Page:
Returning to the results of the LAN theory, \eqref{eq:lanfisher} implies that the scaled prediction error $n\Vert \widehat\theta_n\theta_*\Vert_{\mathbf{H}}^2$ asymptotically has the generalized chisquare distribution – namely, it distributed as the square of $\mathcal{N}(0, \mathbf{H}^{1/2} \mathbf{G} \mathbf{H}^{1/2})$. Moreover, it can also be obtained that $2n[L(\widehat\theta_n)  L(\theta_*)]$ has the same asymptotic distribution. Using the standard chisquare deviation bound from (Laurent and Massart, 2000), we can summarize this result in terms of asymptotic confidence bounds for the excess risk and prediction distance: \begin{equation} \label{eq:crbprob} \boxed{ \begin{aligned} L(\widehat\theta_n)  L(\theta_*) &\approx \frac{1}{2} \Vert\theta  \theta_*\Vert_{\mathbf{H}}^2 \approx \frac{d_{eff} (1 + \sqrt{2\log(1/\delta)})^2}{2n}, \end{aligned} } \tag{$\star$} \end{equation}
where $\approx$ hides the $o(1/n)$ factor when $n \to \infty$.
The analysis leading to \eqref{eq:crbprob} can be done in three steps:

First, one can easily control the squared “natural” norm of the score, $\Vert\nabla L_n(\theta_*)\Vert_{\mathbf{H}^{1}}^2$, by the central limit theorem, since it is the average of i.i.d. quantities – squared norms of the gradients \[ \Vert \nabla_{\theta} \ell(Y_i,X_i^\top \theta_*) \Vert_{\mathbf{H}}^2, \quad 1 \le i \le n. \]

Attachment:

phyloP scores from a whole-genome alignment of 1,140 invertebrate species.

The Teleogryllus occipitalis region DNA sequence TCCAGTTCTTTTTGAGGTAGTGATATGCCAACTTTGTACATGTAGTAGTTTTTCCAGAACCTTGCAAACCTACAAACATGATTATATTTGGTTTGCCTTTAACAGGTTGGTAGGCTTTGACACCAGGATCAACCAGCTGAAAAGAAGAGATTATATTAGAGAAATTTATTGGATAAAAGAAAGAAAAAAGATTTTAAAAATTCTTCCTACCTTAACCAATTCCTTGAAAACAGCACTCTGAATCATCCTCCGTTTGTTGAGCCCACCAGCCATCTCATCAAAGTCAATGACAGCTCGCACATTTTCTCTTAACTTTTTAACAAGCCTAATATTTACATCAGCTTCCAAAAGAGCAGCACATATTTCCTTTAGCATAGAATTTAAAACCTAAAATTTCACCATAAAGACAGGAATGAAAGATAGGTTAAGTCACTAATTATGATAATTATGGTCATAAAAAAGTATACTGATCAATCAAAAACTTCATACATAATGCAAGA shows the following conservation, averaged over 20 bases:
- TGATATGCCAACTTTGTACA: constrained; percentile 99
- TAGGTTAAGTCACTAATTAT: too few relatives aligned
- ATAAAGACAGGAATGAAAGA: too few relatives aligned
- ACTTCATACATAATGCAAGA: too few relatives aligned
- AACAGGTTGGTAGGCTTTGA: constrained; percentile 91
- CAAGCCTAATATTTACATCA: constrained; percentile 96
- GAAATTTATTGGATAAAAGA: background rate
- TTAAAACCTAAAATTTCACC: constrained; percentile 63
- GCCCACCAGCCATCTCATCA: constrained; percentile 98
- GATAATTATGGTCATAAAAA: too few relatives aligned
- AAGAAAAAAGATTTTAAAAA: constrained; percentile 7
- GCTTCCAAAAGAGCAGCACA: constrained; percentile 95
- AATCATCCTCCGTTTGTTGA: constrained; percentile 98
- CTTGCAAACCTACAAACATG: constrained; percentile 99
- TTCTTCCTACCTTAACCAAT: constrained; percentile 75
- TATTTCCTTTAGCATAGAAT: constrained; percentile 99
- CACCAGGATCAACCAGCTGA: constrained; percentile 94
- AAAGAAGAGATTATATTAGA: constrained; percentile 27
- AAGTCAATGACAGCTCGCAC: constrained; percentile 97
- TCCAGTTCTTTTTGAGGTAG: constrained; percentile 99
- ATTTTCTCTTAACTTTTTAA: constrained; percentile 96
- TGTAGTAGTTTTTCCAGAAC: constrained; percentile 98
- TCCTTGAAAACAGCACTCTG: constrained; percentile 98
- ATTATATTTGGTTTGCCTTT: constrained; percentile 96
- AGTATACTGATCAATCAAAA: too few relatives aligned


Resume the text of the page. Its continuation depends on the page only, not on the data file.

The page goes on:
Then one can prove that as $n \to \infty$, the empirical risk can be approximated by its 2ndorder Taylor expansion \[ L_n(\theta_*) + \left\langle \nabla L_n(\theta_*),\theta  \theta_*\right\rangle + \frac{1}{2} \Vert \widehat\theta_n  \theta_* \Vert^2_{\mathbf{H}_n} \] where \[ \mathbf{H}_n = \nabla^2 L_n(\theta_*) \] is the empirical Hessian at $\theta_*$. Since $\mathbf{H}_n$ converges to $\mathbf{H}$ in the positivesemidefinite sense, this allows to localize the estimate: \begin{align} 0 &\ge L_n(\widehat\theta_n)  L_n(\theta_*) \\ &\approx \left\langle \nabla L_n(\theta_*),\widehat \theta_n  \theta_*\right\rangle + \frac{1}{2} \Vert\widehat\theta_n  \theta_*\Vert_{\mathbf{H}_n}^2 \\ &\approx \left\langle \nabla L_n(\theta_*),\widehat \theta_n  \theta_*\right\rangle + \frac{1}{2} \Vert\widehat\theta_n  \theta_*\Vert_{\mathbf{H}}^2 \label{eq:localizationchain}\tag{2}\\ &= \left\langle \mathbf{H}^{1/2} \nabla L_n(\theta_*), \mathbf{H}^{1/2}(\widehat \theta_n  \theta_*)\right\rangle + \frac{1}{2} \Vert\widehat\theta_n  \theta_*\Vert_{\mathbf{H}}^2 \\ &\ge \Vert \nabla L_n(\theta_*) \Vert_{\mathbf{H}^{1}} \Vert\widehat \theta_n  \theta_* \Vert_{\mathbf{H}} + \frac{1}{2} \Vert\widehat\theta_n  \theta_*\Vert_{\mathbf{H}}^2. \end{align} where the transition to the third line uses that $\mathbf{H}_n$ converges to $\mathbf{H}$, and the final transition is by CauchySchwarz. As a result, we arrive at \[ \frac{1}{2} \Vert\widehat\theta_n  \theta_*\Vert_{\mathbf{H}}^2 \le 2 \Vert\nabla L_n(\theta_*)\Vert_{\mathbf{H}^{1}}^2. \]